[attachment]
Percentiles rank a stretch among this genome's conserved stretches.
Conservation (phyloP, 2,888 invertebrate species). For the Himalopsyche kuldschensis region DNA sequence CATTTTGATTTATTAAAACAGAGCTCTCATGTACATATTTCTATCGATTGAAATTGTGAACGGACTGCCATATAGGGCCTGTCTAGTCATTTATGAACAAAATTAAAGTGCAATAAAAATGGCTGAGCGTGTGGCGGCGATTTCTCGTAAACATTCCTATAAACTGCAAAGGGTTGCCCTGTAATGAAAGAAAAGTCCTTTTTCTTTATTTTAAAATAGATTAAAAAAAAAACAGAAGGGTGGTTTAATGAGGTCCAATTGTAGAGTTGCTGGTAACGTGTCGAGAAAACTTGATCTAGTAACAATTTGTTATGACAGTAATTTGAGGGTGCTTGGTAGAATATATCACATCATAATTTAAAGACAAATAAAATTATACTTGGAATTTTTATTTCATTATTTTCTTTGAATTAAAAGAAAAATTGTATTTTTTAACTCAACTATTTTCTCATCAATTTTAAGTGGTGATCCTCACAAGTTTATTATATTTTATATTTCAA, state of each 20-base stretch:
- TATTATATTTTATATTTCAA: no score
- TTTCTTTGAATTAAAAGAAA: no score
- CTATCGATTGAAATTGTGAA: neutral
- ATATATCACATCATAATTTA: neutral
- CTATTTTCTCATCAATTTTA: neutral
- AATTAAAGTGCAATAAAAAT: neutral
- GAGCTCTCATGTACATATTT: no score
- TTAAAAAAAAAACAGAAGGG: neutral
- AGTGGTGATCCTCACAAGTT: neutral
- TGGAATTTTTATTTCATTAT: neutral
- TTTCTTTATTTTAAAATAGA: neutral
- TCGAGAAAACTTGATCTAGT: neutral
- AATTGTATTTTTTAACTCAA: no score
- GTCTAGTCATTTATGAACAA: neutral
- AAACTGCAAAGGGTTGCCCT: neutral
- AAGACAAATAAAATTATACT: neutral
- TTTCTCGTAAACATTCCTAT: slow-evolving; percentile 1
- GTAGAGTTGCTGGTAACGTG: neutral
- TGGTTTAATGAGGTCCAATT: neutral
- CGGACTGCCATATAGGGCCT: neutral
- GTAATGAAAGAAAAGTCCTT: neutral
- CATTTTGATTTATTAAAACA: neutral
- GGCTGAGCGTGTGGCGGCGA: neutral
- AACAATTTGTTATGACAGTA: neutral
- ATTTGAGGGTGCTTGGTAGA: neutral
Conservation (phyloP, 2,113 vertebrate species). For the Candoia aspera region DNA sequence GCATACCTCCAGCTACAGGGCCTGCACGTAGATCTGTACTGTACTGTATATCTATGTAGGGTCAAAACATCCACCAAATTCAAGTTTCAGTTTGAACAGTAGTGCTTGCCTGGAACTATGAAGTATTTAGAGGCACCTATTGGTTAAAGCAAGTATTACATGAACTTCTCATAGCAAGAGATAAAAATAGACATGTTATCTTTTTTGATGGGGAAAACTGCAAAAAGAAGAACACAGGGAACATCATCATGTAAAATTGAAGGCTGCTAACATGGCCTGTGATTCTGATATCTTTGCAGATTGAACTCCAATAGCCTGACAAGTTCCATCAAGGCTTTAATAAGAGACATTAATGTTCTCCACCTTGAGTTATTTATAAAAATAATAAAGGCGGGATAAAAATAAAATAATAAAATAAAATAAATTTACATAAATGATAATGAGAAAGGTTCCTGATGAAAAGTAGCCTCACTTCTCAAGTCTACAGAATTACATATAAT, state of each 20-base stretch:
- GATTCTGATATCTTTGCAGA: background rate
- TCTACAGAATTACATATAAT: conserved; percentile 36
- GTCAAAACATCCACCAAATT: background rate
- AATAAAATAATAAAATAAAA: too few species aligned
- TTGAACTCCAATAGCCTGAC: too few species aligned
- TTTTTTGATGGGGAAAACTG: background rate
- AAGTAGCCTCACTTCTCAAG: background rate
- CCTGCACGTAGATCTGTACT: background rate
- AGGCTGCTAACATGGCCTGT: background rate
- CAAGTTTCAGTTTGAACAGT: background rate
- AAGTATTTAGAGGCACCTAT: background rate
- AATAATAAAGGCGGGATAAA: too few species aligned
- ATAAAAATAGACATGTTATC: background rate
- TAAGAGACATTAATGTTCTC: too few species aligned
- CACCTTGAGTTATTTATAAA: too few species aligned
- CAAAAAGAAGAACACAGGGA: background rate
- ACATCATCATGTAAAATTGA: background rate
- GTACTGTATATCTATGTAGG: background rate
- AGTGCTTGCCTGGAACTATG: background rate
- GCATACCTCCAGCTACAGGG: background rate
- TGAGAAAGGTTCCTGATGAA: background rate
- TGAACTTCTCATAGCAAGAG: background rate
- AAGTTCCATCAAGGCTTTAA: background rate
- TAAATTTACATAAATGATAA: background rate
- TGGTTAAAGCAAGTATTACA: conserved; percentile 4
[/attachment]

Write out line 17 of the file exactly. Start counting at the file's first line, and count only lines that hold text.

- AAACTGCAAAGGGTTGCCCT: neutral